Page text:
Commission plans for the future

Cailey Moore
Staff Writer

During the month of September, commission attorney Bob Martin attended a Mountain State Land Use Academy, an extension of West Virginia University’s Land Use and Sustainable Development Law clinic. While there, Martin learned of the benefits the implementation of a county-wide comprehensive plan could have.

At its meeting Tuesday, the Pocahontas County Commission heard a more in-depth presentation from West Virginia University Law Professor and Mountain State Land Use Academy instructor Jesse Richardson.

“A comprehensive plan is not zoning,” Richardson emphasized. “Zoning is one tool that you can use to implement a comprehensive plan, but we understand that that’s not on the radar for Pocahontas County, and that’s fine. Zoning is not really a part of this.”

Instead, a comprehensive plan is a vision of the county’s future, and it is put together by the county’s citizens.

“You can look at a comprehensive plan in a lot of different ways,” Richardson said. “I kind of break it down into three parts: where are we now; where do we want to go and be in ten years; and what do we do to get there?”

Richardson’s method to comprehensive planning begins by looking at the county’s demographics, the current land use and the situation on the ground. The next step is to look 10 years into the county’s future and create a vision statement detailing the community’s hope for the future. The final step focuses on a number of issues – such as quality of life and economic development.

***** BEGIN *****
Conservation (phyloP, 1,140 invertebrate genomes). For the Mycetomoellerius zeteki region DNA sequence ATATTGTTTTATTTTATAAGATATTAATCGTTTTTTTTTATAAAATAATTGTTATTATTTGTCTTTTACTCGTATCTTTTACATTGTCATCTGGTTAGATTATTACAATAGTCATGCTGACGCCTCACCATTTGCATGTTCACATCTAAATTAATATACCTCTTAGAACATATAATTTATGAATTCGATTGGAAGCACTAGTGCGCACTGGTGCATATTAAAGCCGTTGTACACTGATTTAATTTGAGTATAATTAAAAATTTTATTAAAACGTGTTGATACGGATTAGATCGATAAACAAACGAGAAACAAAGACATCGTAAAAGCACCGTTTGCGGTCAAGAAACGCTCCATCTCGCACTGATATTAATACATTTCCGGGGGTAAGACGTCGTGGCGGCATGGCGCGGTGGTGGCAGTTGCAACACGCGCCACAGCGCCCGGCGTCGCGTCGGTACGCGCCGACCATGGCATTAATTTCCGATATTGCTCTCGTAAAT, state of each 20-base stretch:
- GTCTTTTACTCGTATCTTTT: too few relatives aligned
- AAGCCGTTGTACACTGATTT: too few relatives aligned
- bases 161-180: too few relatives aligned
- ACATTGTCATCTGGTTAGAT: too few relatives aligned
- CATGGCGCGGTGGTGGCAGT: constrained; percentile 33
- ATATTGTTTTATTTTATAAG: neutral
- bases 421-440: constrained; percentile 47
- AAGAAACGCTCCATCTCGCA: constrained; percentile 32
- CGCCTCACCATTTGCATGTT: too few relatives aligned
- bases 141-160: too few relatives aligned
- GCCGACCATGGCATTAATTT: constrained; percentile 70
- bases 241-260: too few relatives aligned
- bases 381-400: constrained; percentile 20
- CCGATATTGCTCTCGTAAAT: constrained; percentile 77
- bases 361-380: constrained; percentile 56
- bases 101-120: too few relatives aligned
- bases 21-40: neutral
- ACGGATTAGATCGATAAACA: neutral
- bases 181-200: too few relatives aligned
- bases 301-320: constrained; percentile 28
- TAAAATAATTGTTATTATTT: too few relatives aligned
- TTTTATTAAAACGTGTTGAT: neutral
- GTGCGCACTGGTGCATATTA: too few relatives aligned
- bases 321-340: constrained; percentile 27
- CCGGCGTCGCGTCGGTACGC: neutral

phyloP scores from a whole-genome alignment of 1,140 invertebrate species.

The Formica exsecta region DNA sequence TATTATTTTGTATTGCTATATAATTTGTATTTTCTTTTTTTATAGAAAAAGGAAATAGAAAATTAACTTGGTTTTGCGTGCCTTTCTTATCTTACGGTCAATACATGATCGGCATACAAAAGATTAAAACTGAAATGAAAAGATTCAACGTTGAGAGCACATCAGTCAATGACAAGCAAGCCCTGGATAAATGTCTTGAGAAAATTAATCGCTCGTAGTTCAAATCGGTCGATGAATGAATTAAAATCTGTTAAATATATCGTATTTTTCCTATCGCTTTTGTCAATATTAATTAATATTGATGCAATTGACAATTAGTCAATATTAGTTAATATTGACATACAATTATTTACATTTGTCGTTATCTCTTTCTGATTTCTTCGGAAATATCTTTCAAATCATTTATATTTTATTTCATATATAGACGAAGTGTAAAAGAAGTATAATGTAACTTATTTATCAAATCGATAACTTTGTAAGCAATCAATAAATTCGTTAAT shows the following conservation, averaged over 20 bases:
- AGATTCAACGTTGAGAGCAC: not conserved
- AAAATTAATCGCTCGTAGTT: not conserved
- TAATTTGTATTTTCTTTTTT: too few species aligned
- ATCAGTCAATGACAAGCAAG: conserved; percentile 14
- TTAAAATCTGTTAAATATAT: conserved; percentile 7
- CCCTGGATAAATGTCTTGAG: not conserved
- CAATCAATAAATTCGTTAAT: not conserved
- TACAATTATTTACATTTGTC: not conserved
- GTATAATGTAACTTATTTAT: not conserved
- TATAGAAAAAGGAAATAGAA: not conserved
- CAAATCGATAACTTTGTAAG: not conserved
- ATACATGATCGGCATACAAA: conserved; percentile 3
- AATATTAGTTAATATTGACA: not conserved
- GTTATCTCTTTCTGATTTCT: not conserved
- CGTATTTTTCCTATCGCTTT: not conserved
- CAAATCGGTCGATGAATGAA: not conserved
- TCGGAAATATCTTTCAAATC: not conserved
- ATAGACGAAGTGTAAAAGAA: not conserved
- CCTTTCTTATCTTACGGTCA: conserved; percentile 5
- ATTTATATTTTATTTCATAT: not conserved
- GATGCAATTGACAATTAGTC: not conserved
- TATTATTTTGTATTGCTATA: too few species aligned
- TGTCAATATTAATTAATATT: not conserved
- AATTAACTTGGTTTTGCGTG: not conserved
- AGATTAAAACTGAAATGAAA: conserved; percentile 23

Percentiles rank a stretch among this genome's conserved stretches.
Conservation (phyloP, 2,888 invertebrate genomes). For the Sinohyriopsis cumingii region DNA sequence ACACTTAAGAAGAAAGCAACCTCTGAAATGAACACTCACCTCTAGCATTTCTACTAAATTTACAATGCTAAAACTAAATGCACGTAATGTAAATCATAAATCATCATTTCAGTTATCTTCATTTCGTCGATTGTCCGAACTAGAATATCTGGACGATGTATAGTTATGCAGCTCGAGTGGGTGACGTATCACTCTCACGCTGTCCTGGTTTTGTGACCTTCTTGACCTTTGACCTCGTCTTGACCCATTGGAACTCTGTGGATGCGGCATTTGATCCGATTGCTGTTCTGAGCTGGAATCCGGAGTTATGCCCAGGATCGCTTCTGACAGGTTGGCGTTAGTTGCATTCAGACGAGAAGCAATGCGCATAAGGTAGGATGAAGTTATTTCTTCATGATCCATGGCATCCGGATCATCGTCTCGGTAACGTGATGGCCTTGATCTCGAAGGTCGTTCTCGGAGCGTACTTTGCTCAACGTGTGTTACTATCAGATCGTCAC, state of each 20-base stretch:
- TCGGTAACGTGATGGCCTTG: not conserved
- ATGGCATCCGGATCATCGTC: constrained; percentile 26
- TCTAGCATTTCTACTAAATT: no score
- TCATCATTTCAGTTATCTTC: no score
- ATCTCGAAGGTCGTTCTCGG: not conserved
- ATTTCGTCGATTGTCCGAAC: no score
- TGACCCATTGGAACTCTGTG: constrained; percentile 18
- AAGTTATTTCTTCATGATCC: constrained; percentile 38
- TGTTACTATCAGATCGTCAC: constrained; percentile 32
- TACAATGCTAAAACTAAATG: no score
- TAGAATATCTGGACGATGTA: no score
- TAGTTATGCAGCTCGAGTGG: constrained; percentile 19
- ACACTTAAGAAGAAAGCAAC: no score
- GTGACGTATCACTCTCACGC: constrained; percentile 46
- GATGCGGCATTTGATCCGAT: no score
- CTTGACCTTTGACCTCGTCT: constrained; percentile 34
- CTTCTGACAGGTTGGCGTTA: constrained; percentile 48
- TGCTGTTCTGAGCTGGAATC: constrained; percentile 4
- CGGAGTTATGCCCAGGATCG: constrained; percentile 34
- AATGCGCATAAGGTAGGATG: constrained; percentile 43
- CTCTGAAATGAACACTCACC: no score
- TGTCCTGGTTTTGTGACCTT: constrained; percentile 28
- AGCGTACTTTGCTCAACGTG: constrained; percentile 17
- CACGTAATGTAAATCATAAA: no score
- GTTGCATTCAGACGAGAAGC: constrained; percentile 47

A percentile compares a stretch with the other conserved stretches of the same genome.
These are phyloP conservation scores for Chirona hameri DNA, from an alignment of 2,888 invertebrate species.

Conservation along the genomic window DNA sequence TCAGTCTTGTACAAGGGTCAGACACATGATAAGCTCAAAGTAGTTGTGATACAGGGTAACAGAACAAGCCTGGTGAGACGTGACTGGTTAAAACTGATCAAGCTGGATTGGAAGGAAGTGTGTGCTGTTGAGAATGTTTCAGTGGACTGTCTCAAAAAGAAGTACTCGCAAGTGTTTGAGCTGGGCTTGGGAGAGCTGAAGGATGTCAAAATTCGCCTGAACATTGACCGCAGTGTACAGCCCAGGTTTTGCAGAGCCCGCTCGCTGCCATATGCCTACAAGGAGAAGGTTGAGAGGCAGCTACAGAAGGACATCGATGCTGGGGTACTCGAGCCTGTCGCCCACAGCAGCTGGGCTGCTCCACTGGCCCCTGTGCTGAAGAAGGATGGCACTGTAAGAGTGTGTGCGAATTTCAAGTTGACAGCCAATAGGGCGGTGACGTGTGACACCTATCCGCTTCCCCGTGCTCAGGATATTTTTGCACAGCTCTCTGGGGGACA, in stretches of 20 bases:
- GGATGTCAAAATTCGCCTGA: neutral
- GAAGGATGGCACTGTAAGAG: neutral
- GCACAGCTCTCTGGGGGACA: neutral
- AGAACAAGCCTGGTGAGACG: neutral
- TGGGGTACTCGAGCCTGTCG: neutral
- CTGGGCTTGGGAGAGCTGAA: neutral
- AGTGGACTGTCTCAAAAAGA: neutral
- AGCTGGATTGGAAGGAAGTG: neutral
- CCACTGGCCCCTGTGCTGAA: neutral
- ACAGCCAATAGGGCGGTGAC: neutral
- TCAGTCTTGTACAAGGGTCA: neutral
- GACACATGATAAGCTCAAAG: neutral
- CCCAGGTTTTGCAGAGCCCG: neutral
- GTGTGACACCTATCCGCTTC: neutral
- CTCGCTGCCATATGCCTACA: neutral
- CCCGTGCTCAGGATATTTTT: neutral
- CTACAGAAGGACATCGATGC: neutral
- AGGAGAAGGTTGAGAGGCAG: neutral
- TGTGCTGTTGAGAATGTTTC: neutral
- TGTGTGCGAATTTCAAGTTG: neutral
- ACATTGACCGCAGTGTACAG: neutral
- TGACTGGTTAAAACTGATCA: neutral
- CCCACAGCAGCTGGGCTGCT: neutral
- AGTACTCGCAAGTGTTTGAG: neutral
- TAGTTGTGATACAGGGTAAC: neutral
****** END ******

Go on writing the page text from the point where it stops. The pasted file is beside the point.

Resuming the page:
“The comprehensive plan is going to look at how we can go and get economic development, what types of development we want, and where we want it,” Richardson explained. “We also want to prepare for any natural disasters. Flood plains are a big issue, and I would imagine that there’s some karst in Pocahontas County. When you’ve got karst, that raises other issues, and that’s another thing you would want to look at.

“It’s just a matter of, instead of waiting for things to happen and reacting to them, a comprehensive plan is a way to say, ‘What do we think is down the road, and what do we want to do to address that?’”

One of the questions Richardson posed to the commission was why they should even consider forming a comprehensive plan, especially if zoning is not something the county was interested in?

“It’s a good idea to go ahead and look at the future,” he answered, “look at where you are now and decide where you want to go. It can be a guidance document or a kind of reality check on some ideas that people have. Most importantly, if you want to get grant money, a lot of agencies that give grant money require that you have a comprehensive plan. Even if they don’t require it, our experience has been that if a community comes in without a comprehensive plan and another community comes in with a plan, the agency is going to give the community with a plan some weight. A comprehensive plan is an advantage.”

Richardson stressed the importance of having public input and participation, as well.

“Most importantly, you have to have public participation,” he said. “You have to have a public input procedure adopted at the very beginning, and we encourage lots of public input. We do public meetings, open houses, surveys, and we go into the communities and talk to the local high school students and churches.

“We go wherever the people are because that’s the most important thing with the comprehensive plan – what do the people want? It’s not the county commission’s plan, it’s not my plan, it’s not any individual’s plan. It’s the community’s plan.”